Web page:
A Sicilian revolution
by: Vino Joe (e-mail)
For a long time, Sicily was a region that produced massive amounts of grape juice that was packaged in bulk and sold to wine “factories” throughout the world. These factories would in turn use the juice to produce a consistently flavored, otherwise
characterless wine to be sold to the public in big jugs, boxes or even vending machines. As the juice would be greatly manipulated for the end product, the quality did not need to be high; all that mattered was volume -- the juice was bought by the ton. As a result, Sicilian grape growers focused on planting as many grapevines as possible, and did all that was necessary to make each vine produce voluminous amounts of large, juicy grapes.
Now, large juicy grapes might sound great if you’re sitting on your back porch in the middle of a sunny summer afternoon, but they’re really not the goal when making fine wine. Rather, a fine wine grape grower wants to have very few vines planted, and he may prune the vine to keep too many grapes from growing. In addition, he ideally would like the grapes to be very small when fully mature. As you might guess, the larger the grape is, the higher its water content. Until Jesus returns, no one will be making wine from water; mere mortals make wine from natural fruit sugars. The finest wines are made from very small grapes -- the winemakers call them “berries” -- and the smaller a ripe grape is, the more intense the flavor will be.
An ideal place to grow these small “berries” is an area that has a long, hot growing season that is fairly dry (not too much rainfall). The hotter the better, and though you need some rain, you only want measured amounts. Much of Sicily has exactly those conditions, as well as a lot of hillsides (another good thing for grapes), and thus is a hotbed -- pardon the pun -- for quality grape growing.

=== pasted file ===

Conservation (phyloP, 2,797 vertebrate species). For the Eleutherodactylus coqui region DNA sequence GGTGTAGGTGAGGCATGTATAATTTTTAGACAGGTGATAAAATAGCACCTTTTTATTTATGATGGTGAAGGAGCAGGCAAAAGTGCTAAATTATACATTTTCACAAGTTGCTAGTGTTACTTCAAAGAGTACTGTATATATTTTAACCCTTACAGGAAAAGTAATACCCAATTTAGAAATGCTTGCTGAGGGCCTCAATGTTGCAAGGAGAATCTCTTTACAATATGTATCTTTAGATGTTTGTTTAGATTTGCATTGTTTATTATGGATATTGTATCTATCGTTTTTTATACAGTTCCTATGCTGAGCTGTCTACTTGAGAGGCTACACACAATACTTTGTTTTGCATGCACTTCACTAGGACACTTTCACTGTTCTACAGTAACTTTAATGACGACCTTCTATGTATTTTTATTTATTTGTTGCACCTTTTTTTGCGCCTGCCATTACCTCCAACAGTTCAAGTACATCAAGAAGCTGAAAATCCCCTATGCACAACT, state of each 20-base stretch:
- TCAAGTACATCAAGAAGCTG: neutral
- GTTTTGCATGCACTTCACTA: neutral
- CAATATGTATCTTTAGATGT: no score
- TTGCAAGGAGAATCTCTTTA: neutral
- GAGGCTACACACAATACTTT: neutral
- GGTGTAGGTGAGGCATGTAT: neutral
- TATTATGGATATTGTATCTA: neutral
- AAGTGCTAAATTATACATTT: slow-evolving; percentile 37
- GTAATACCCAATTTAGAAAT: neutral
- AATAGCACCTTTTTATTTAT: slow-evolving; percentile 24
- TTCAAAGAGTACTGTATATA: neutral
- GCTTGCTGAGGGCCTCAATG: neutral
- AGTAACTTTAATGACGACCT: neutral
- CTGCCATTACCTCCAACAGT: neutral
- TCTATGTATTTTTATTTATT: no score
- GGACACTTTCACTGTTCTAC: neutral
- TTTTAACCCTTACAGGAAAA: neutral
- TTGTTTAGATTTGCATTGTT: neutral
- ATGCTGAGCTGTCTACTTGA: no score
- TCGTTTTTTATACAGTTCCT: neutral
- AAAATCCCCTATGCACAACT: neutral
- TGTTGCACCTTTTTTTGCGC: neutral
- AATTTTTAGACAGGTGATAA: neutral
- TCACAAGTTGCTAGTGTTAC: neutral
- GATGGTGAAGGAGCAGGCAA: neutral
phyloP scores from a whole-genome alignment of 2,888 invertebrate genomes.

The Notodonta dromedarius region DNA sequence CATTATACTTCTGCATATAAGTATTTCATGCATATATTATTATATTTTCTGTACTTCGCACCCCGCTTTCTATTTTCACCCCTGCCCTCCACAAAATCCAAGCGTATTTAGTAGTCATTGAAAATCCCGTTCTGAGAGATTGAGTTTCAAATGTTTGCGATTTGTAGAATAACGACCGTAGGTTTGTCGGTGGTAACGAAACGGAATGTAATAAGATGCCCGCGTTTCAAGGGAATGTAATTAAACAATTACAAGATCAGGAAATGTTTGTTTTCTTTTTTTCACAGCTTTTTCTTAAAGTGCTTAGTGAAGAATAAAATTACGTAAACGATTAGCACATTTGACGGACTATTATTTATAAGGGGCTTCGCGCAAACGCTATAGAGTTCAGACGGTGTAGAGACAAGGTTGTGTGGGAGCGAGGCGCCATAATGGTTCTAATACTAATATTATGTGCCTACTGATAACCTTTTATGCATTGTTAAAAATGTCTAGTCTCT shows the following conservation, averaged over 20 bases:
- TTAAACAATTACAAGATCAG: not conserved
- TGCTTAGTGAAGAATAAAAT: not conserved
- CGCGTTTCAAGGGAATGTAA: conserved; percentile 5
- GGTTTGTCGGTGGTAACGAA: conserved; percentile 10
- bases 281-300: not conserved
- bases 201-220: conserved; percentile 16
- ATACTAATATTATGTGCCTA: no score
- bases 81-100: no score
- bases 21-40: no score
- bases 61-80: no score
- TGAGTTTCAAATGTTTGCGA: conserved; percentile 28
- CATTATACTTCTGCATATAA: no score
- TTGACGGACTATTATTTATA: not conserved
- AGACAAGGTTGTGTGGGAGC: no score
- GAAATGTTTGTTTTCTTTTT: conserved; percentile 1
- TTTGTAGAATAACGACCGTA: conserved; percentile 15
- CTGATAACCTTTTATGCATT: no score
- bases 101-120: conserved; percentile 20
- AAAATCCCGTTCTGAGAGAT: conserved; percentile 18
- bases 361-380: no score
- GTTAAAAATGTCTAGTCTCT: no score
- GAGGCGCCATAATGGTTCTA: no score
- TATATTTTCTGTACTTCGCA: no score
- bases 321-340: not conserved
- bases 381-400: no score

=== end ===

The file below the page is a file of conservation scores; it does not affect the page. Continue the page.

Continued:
Consequently, in the last 20 years or so, winemakers have been looking at Sicily in a new way: as a place to grow quality grapes for making high quality wine. This winemaking revolution has resulted in new plantings throughout the region, and the installation of state-of-the-art winemaking facilities. These changes have brought Sicilian wines to a new level, and today you can find both expensive, world-class creations, as well as good quality, great value bottles.
One of these great values coming out of Sicily is a red wine from the Colosi winery, which retails for under 10 bucks. It has a vinous nose of deep, ripe black cherry. In the mouth it has a ripe, fresh, open fruit flavor -- black cherry again -- coupled with a good biting acidity that reminds you of Chianti. The wine displays good depth, with mild hints of earth and tar, and has a smooth texture, with mild to medium tannins. The finish is bright, with the acidity remaining in balance with the fruit, which turns to a grapey, blueberry flavor. Overall this is a very nice wine for the price, with surprising complexity, and is equal to a $12-$15 Chianti. It will match well with simple fare, lean meats, braises and pizza.
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